Encounters With Unicum
I figured at some point during my stay in Hungary it would rear its head, but I was quite taken aback to be offered a shot of Unicum Zwack at 10:00 a.m., right at the beginning of my food tour of Budapest. Unicum is not my preferred morning beverage. I held the glass with equal measures of trepidation and resignation.
I first encountered Unicum in Budapest in February of 1999, where I bought a bottle having no idea of the nature of its contents. Even then, unusual wines and spirits interested me. I brought the distinctively spherical bottle home and tried a glass after dinner with my parents. It reminded me too much of bitter, cloying Jägermeister for me to drink more than half a shot. My mother quite enjoyed it, however, and I recall she kept the bottle on her nightstand for a time, taking a medicinal sip before bed.
And indeed, Unicum started out as a health tonic, created by Dr. Zwack, physician to the Habsburg Imperial Court, “to alleviate the royal family’s digestion problems,” according to Food, Wine, Budapest by Carolyn Bánfalvi. It increased in popularity until World War II, when the factory was destroyed. The Zwack family rebuilt it, just in time to have it expropriated by the communists in 1948. “Péter Zwack returned to Hungary in 1989 to rebuild the family business,” Food, Wine, Budapest goes on to say, “and he was among the first in Hungary to buy back a business from the government.”
Since then, Unicum once again has been produced with the true recipe (the communists had a fake), which involves a secret (of course) blend of some 40 herbs and spices. Or maybe more.
Which brings us to the present, with me holding a glass of the stuff at 10:00 a.m., having eaten nothing but some runny scrambled eggs and a paprika-spiked breakfast link. I hoped that the rumors of digestive benefits were true, and gingerly took a sip. And hey, it wasn’t so bad after all! Yes, it tasted bitter and felt syrupy, just like Jäger, but it tasted spicier and more citrusy. Indeed, it almost felt balanced. Despite the early hour and the dubious contents of my stomach, I happily downed the rest of the shot.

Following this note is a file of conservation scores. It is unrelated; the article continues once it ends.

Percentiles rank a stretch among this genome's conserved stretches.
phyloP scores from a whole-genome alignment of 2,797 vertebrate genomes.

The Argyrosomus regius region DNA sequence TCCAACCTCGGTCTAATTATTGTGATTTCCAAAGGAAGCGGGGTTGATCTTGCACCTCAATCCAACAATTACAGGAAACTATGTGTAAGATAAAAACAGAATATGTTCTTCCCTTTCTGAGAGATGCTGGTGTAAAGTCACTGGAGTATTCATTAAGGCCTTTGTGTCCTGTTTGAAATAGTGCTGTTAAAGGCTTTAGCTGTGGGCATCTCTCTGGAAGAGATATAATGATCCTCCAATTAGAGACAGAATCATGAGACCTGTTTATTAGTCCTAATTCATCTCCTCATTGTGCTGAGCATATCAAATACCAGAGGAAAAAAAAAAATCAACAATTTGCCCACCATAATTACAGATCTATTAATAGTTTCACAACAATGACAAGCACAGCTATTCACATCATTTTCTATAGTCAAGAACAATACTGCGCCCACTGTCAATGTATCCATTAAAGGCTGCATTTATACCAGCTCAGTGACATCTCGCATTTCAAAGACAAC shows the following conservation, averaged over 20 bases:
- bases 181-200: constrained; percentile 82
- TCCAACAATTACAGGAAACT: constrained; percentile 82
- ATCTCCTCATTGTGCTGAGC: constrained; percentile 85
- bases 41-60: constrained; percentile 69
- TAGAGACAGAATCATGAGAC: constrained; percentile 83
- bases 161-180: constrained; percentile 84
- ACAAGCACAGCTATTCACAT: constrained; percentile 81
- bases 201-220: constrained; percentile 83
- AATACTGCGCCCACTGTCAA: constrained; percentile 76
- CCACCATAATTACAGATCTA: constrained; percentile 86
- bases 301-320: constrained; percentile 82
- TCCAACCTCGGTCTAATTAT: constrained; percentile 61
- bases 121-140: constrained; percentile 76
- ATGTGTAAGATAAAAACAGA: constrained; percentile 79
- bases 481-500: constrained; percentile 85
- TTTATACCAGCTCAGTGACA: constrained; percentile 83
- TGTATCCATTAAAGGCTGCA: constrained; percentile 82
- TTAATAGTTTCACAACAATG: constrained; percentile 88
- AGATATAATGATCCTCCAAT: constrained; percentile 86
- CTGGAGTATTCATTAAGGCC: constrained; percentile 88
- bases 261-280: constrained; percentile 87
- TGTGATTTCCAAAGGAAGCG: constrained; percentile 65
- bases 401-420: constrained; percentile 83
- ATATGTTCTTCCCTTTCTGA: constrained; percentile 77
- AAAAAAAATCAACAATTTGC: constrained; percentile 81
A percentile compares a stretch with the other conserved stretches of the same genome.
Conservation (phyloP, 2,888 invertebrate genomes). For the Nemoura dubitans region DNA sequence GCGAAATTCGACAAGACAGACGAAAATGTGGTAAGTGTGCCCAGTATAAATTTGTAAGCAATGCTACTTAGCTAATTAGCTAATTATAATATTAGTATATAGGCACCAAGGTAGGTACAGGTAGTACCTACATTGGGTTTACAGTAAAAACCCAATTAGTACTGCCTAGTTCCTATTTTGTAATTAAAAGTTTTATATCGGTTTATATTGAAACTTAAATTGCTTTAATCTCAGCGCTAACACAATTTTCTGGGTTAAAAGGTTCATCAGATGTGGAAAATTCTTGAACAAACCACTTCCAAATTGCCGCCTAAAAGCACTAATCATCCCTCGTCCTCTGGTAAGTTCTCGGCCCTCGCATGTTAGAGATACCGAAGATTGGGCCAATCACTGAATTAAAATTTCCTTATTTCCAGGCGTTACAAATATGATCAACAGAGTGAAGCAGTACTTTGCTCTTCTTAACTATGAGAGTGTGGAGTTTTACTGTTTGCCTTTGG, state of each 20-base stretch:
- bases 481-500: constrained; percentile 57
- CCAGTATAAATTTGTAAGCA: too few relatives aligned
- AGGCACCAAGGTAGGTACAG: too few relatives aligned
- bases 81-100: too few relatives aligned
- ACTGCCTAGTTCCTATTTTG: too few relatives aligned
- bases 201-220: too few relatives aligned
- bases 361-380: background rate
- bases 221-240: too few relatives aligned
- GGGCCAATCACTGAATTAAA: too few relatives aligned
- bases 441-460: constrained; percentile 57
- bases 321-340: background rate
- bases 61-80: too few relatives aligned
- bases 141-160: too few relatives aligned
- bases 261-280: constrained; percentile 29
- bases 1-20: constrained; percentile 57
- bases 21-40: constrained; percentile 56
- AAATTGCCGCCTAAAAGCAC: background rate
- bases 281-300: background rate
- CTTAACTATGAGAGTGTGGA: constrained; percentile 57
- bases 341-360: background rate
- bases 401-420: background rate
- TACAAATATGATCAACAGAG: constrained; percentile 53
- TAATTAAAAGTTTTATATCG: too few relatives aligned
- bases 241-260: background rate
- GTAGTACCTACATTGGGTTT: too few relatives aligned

Aware that its flavor won’t appeal to everyone, Unicum has recently come up with two alternative versions of the spirit which don’t taste as bitter. I didn’t try either one on its own, but I did discover that a daring mixologist at the Four Seasons Gresham Palace had created a cocktail showcasing Unicum Szilva (Plum). How could I resist?
A mix of Unicum Szilva, plum pálinka (a plum brandy with a grappa-like mouthfeel) and lime, the Sza-Szi cocktail tasted very purple and dusky, but citrusy notes from the lime somehow managed to keep things balanced. It’s not a cocktail that will appeal to die-hard Manhattan or dry Martini drinkers, but I had no qualms about finishing it off. If you find yourself in Budapest, by all means order one. The bar is spectacular, and you’ll be drinking something you won’t find on any other cocktail menu in the world.
In the meantime, you can find Unicum Zwack at certain large wine and spirits stores in the United States, like Binny’s, where it’s labeled simply “Zwack.” I wouldn’t be surprised to see a bottle on my own nightstand sometime soon — for medicinal purposes only, of course.